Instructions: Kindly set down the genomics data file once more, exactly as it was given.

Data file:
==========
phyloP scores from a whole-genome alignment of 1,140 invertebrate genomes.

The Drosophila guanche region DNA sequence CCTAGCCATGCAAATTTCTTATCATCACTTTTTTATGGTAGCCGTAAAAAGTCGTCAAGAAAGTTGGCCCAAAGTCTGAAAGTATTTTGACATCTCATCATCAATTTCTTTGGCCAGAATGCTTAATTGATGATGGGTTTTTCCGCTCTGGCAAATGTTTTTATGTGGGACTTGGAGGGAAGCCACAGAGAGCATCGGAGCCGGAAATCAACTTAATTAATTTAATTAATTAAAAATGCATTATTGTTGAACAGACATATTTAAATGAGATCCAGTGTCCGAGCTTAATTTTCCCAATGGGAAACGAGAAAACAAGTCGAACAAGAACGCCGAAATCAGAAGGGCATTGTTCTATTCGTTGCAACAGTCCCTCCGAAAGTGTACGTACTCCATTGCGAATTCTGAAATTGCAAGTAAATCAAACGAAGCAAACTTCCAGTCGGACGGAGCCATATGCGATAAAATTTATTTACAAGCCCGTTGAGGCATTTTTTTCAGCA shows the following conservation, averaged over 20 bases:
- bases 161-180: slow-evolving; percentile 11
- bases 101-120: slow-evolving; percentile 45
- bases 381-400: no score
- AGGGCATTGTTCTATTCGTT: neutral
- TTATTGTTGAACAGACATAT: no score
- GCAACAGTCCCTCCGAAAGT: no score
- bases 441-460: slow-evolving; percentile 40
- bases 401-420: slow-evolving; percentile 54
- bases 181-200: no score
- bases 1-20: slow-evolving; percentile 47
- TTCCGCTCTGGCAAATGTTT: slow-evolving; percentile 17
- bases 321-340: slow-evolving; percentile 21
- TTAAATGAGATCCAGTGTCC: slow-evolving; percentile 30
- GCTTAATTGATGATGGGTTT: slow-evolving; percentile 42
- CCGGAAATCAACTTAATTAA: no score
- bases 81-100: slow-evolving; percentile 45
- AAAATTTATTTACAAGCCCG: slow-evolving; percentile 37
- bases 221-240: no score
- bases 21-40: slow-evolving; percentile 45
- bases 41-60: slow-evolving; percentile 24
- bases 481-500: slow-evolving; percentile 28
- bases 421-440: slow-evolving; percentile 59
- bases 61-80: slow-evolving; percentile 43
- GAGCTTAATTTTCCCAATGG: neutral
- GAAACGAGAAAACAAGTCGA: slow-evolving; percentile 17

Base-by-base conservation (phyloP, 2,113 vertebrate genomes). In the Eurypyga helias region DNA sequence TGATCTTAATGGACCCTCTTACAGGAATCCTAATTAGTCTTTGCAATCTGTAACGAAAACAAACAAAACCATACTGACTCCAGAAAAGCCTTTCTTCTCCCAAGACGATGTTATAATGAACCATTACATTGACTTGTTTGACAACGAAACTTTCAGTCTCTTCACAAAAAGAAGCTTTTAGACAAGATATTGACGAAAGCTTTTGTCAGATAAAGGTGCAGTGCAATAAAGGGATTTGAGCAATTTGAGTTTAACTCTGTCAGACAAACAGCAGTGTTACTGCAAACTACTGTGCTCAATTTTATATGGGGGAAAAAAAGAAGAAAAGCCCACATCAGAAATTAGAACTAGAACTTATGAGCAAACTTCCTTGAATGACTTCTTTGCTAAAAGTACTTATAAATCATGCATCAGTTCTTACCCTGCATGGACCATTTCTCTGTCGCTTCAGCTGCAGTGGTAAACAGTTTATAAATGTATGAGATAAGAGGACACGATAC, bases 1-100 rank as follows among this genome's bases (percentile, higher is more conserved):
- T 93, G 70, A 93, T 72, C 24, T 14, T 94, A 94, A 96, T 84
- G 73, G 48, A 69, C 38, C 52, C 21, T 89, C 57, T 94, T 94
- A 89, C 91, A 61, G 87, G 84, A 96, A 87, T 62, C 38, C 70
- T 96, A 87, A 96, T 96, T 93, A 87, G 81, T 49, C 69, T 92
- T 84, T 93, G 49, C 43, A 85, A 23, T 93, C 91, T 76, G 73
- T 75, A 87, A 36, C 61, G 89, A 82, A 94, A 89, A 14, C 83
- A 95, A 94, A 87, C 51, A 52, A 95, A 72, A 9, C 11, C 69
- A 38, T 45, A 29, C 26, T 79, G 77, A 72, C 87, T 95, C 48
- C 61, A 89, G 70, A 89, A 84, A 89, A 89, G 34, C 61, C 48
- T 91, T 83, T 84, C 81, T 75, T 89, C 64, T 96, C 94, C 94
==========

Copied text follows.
phyloP scores from a whole-genome alignment of 1,140 invertebrate genomes.

The Drosophila guanche region DNA sequence CCTAGCCATGCAAATTTCTTATCATCACTTTTTTATGGTAGCCGTAAAAAGTCGTCAAGAAAGTTGGCCCAAAGTCTGAAAGTATTTTGACATCTCATCATCAATTTCTTTGGCCAGAATGCTTAATTGATGATGGGTTTTTCCGCTCTGGCAAATGTTTTTATGTGGGACTTGGAGGGAAGCCACAGAGAGCATCGGAGCCGGAAATCAACTTAATTAATTTAATTAATTAAAAATGCATTATTGTTGAACAGACATATTTAAATGAGATCCAGTGTCCGAGCTTAATTTTCCCAATGGGAAACGAGAAAACAAGTCGAACAAGAACGCCGAAATCAGAAGGGCATTGTTCTATTCGTTGCAACAGTCCCTCCGAAAGTGTACGTACTCCATTGCGAATTCTGAAATTGCAAGTAAATCAAACGAAGCAAACTTCCAGTCGGACGGAGCCATATGCGATAAAATTTATTTACAAGCCCGTTGAGGCATTTTTTTCAGCA shows the following conservation, averaged over 20 bases:
- bases 161-180: slow-evolving; percentile 11
- bases 101-120: slow-evolving; percentile 45
- bases 381-400: no score
- AGGGCATTGTTCTATTCGTT: neutral
- TTATTGTTGAACAGACATAT: no score
- GCAACAGTCCCTCCGAAAGT: no score
- bases 441-460: slow-evolving; percentile 40
- bases 401-420: slow-evolving; percentile 54
- bases 181-200: no score
- bases 1-20: slow-evolving; percentile 47
- TTCCGCTCTGGCAAATGTTT: slow-evolving; percentile 17
- bases 321-340: slow-evolving; percentile 21
- TTAAATGAGATCCAGTGTCC: slow-evolving; percentile 30
- GCTTAATTGATGATGGGTTT: slow-evolving; percentile 42
- CCGGAAATCAACTTAATTAA: no score
- bases 81-100: slow-evolving; percentile 45
- AAAATTTATTTACAAGCCCG: slow-evolving; percentile 37
- bases 221-240: no score
- bases 21-40: slow-evolving; percentile 45
- bases 41-60: slow-evolving; percentile 24
- bases 481-500: slow-evolving; percentile 28
- bases 421-440: slow-evolving; percentile 59
- bases 61-80: slow-evolving; percentile 43
- GAGCTTAATTTTCCCAATGG: neutral
- GAAACGAGAAAACAAGTCGA: slow-evolving; percentile 17

Base-by-base conservation (phyloP, 2,113 vertebrate genomes). In the Eurypyga helias region DNA sequence TGATCTTAATGGACCCTCTTACAGGAATCCTAATTAGTCTTTGCAATCTGTAACGAAAACAAACAAAACCATACTGACTCCAGAAAAGCCTTTCTTCTCCCAAGACGATGTTATAATGAACCATTACATTGACTTGTTTGACAACGAAACTTTCAGTCTCTTCACAAAAAGAAGCTTTTAGACAAGATATTGACGAAAGCTTTTGTCAGATAAAGGTGCAGTGCAATAAAGGGATTTGAGCAATTTGAGTTTAACTCTGTCAGACAAACAGCAGTGTTACTGCAAACTACTGTGCTCAATTTTATATGGGGGAAAAAAAGAAGAAAAGCCCACATCAGAAATTAGAACTAGAACTTATGAGCAAACTTCCTTGAATGACTTCTTTGCTAAAAGTACTTATAAATCATGCATCAGTTCTTACCCTGCATGGACCATTTCTCTGTCGCTTCAGCTGCAGTGGTAAACAGTTTATAAATGTATGAGATAAGAGGACACGATAC, bases 1-100 rank as follows among this genome's bases (percentile, higher is more conserved):
- T 93, G 70, A 93, T 72, C 24, T 14, T 94, A 94, A 96, T 84
- G 73, G 48, A 69, C 38, C 52, C 21, T 89, C 57, T 94, T 94
- A 89, C 91, A 61, G 87, G 84, A 96, A 87, T 62, C 38, C 70
- T 96, A 87, A 96, T 96, T 93, A 87, G 81, T 49, C 69, T 92
- T 84, T 93, G 49, C 43, A 85, A 23, T 93, C 91, T 76, G 73
- T 75, A 87, A 36, C 61, G 89, A 82, A 94, A 89, A 14, C 83
- A 95, A 94, A 87, C 51, A 52, A 95, A 72, A 9, C 11, C 69
- A 38, T 45, A 29, C 26, T 79, G 77, A 72, C 87, T 95, C 48
- C 61, A 89, G 70, A 89, A 84, A 89, A 89, G 34, C 61, C 48
- T 91, T 83, T 84, C 81, T 75, T 89, C 64, T 96, C 94, C 94